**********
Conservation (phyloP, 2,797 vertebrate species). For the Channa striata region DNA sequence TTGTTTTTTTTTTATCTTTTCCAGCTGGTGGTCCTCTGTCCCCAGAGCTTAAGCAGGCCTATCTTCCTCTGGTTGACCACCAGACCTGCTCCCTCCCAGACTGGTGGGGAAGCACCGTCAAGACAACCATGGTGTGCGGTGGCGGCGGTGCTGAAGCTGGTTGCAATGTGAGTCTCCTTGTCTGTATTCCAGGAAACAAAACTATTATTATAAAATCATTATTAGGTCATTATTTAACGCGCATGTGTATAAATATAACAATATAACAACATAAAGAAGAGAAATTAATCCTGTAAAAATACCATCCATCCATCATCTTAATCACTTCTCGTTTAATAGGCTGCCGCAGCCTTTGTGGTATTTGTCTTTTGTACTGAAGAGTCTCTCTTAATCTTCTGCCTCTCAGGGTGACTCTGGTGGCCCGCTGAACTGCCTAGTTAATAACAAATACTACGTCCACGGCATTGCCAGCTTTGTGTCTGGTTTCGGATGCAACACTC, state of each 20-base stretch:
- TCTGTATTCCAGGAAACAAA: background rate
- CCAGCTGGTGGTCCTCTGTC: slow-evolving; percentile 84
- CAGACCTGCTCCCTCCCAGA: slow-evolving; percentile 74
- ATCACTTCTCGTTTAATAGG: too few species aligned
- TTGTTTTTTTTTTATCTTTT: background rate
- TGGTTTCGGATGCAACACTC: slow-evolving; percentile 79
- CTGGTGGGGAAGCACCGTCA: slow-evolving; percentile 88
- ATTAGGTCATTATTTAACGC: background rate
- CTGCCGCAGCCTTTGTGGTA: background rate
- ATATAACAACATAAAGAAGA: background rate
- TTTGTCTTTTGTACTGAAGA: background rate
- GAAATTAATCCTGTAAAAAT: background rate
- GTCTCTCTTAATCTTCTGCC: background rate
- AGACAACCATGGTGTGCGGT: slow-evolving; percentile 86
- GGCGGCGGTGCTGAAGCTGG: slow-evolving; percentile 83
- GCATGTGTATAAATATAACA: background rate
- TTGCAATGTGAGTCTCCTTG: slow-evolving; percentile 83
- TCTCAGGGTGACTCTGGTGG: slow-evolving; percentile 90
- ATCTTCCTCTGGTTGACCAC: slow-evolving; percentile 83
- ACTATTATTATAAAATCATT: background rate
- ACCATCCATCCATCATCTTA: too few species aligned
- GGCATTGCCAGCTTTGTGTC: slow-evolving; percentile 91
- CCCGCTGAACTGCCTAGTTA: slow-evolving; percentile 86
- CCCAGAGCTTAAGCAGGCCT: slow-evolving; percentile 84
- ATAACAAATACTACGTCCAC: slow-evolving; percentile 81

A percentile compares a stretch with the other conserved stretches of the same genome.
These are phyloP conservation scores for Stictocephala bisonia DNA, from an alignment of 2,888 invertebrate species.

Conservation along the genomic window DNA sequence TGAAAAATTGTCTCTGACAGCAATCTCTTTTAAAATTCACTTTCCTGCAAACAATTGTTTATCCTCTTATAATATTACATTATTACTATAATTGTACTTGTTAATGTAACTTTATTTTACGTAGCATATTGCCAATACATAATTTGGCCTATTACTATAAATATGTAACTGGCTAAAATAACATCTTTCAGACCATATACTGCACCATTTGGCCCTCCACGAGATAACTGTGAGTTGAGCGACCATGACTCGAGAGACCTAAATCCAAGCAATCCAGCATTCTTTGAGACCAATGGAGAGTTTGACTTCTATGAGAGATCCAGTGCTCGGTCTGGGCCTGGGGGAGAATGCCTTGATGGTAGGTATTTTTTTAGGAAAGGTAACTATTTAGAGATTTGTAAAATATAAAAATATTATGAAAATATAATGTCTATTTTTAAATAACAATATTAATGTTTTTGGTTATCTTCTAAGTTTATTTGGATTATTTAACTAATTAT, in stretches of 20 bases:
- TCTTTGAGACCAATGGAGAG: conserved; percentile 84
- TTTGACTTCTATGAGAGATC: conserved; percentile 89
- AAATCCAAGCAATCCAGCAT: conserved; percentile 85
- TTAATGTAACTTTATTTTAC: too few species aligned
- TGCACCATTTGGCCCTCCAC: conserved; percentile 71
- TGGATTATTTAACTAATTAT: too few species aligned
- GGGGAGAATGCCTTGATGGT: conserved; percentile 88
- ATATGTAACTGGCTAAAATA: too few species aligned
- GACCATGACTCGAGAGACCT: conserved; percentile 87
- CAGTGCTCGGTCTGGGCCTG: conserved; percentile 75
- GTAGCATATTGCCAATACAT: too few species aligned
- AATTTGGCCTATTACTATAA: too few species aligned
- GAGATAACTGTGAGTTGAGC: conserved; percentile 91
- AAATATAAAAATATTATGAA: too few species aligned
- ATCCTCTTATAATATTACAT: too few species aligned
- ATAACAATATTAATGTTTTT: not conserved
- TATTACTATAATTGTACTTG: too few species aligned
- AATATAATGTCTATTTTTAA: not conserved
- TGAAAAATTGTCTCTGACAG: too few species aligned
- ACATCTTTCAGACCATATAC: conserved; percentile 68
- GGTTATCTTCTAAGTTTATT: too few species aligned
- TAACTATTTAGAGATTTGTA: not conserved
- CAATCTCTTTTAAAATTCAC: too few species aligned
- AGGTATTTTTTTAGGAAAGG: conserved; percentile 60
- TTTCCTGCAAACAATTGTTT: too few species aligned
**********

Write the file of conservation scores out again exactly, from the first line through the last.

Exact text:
Conservation (phyloP, 2,797 vertebrate species). For the Channa striata region DNA sequence TTGTTTTTTTTTTATCTTTTCCAGCTGGTGGTCCTCTGTCCCCAGAGCTTAAGCAGGCCTATCTTCCTCTGGTTGACCACCAGACCTGCTCCCTCCCAGACTGGTGGGGAAGCACCGTCAAGACAACCATGGTGTGCGGTGGCGGCGGTGCTGAAGCTGGTTGCAATGTGAGTCTCCTTGTCTGTATTCCAGGAAACAAAACTATTATTATAAAATCATTATTAGGTCATTATTTAACGCGCATGTGTATAAATATAACAATATAACAACATAAAGAAGAGAAATTAATCCTGTAAAAATACCATCCATCCATCATCTTAATCACTTCTCGTTTAATAGGCTGCCGCAGCCTTTGTGGTATTTGTCTTTTGTACTGAAGAGTCTCTCTTAATCTTCTGCCTCTCAGGGTGACTCTGGTGGCCCGCTGAACTGCCTAGTTAATAACAAATACTACGTCCACGGCATTGCCAGCTTTGTGTCTGGTTTCGGATGCAACACTC, state of each 20-base stretch:
- TCTGTATTCCAGGAAACAAA: background rate
- CCAGCTGGTGGTCCTCTGTC: slow-evolving; percentile 84
- CAGACCTGCTCCCTCCCAGA: slow-evolving; percentile 74
- ATCACTTCTCGTTTAATAGG: too few species aligned
- TTGTTTTTTTTTTATCTTTT: background rate
- TGGTTTCGGATGCAACACTC: slow-evolving; percentile 79
- CTGGTGGGGAAGCACCGTCA: slow-evolving; percentile 88
- ATTAGGTCATTATTTAACGC: background rate
- CTGCCGCAGCCTTTGTGGTA: background rate
- ATATAACAACATAAAGAAGA: background rate
- TTTGTCTTTTGTACTGAAGA: background rate
- GAAATTAATCCTGTAAAAAT: background rate
- GTCTCTCTTAATCTTCTGCC: background rate
- AGACAACCATGGTGTGCGGT: slow-evolving; percentile 86
- GGCGGCGGTGCTGAAGCTGG: slow-evolving; percentile 83
- GCATGTGTATAAATATAACA: background rate
- TTGCAATGTGAGTCTCCTTG: slow-evolving; percentile 83
- TCTCAGGGTGACTCTGGTGG: slow-evolving; percentile 90
- ATCTTCCTCTGGTTGACCAC: slow-evolving; percentile 83
- ACTATTATTATAAAATCATT: background rate
- ACCATCCATCCATCATCTTA: too few species aligned
- GGCATTGCCAGCTTTGTGTC: slow-evolving; percentile 91
- CCCGCTGAACTGCCTAGTTA: slow-evolving; percentile 86
- CCCAGAGCTTAAGCAGGCCT: slow-evolving; percentile 84
- ATAACAAATACTACGTCCAC: slow-evolving; percentile 81

A percentile compares a stretch with the other conserved stretches of the same genome.
These are phyloP conservation scores for Stictocephala bisonia DNA, from an alignment of 2,888 invertebrate species.

Conservation along the genomic window DNA sequence TGAAAAATTGTCTCTGACAGCAATCTCTTTTAAAATTCACTTTCCTGCAAACAATTGTTTATCCTCTTATAATATTACATTATTACTATAATTGTACTTGTTAATGTAACTTTATTTTACGTAGCATATTGCCAATACATAATTTGGCCTATTACTATAAATATGTAACTGGCTAAAATAACATCTTTCAGACCATATACTGCACCATTTGGCCCTCCACGAGATAACTGTGAGTTGAGCGACCATGACTCGAGAGACCTAAATCCAAGCAATCCAGCATTCTTTGAGACCAATGGAGAGTTTGACTTCTATGAGAGATCCAGTGCTCGGTCTGGGCCTGGGGGAGAATGCCTTGATGGTAGGTATTTTTTTAGGAAAGGTAACTATTTAGAGATTTGTAAAATATAAAAATATTATGAAAATATAATGTCTATTTTTAAATAACAATATTAATGTTTTTGGTTATCTTCTAAGTTTATTTGGATTATTTAACTAATTAT, in stretches of 20 bases:
- TCTTTGAGACCAATGGAGAG: conserved; percentile 84
- TTTGACTTCTATGAGAGATC: conserved; percentile 89
- AAATCCAAGCAATCCAGCAT: conserved; percentile 85
- TTAATGTAACTTTATTTTAC: too few species aligned
- TGCACCATTTGGCCCTCCAC: conserved; percentile 71
- TGGATTATTTAACTAATTAT: too few species aligned
- GGGGAGAATGCCTTGATGGT: conserved; percentile 88
- ATATGTAACTGGCTAAAATA: too few species aligned
- GACCATGACTCGAGAGACCT: conserved; percentile 87
- CAGTGCTCGGTCTGGGCCTG: conserved; percentile 75
- GTAGCATATTGCCAATACAT: too few species aligned
- AATTTGGCCTATTACTATAA: too few species aligned
- GAGATAACTGTGAGTTGAGC: conserved; percentile 91
- AAATATAAAAATATTATGAA: too few species aligned
- ATCCTCTTATAATATTACAT: too few species aligned
- ATAACAATATTAATGTTTTT: not conserved
- TATTACTATAATTGTACTTG: too few species aligned
- AATATAATGTCTATTTTTAA: not conserved
- TGAAAAATTGTCTCTGACAG: too few species aligned
- ACATCTTTCAGACCATATAC: conserved; percentile 68
- GGTTATCTTCTAAGTTTATT: too few species aligned
- TAACTATTTAGAGATTTGTA: not conserved
- CAATCTCTTTTAAAATTCAC: too few species aligned
- AGGTATTTTTTTAGGAAAGG: conserved; percentile 60
- TTTCCTGCAAACAATTGTTT: too few species aligned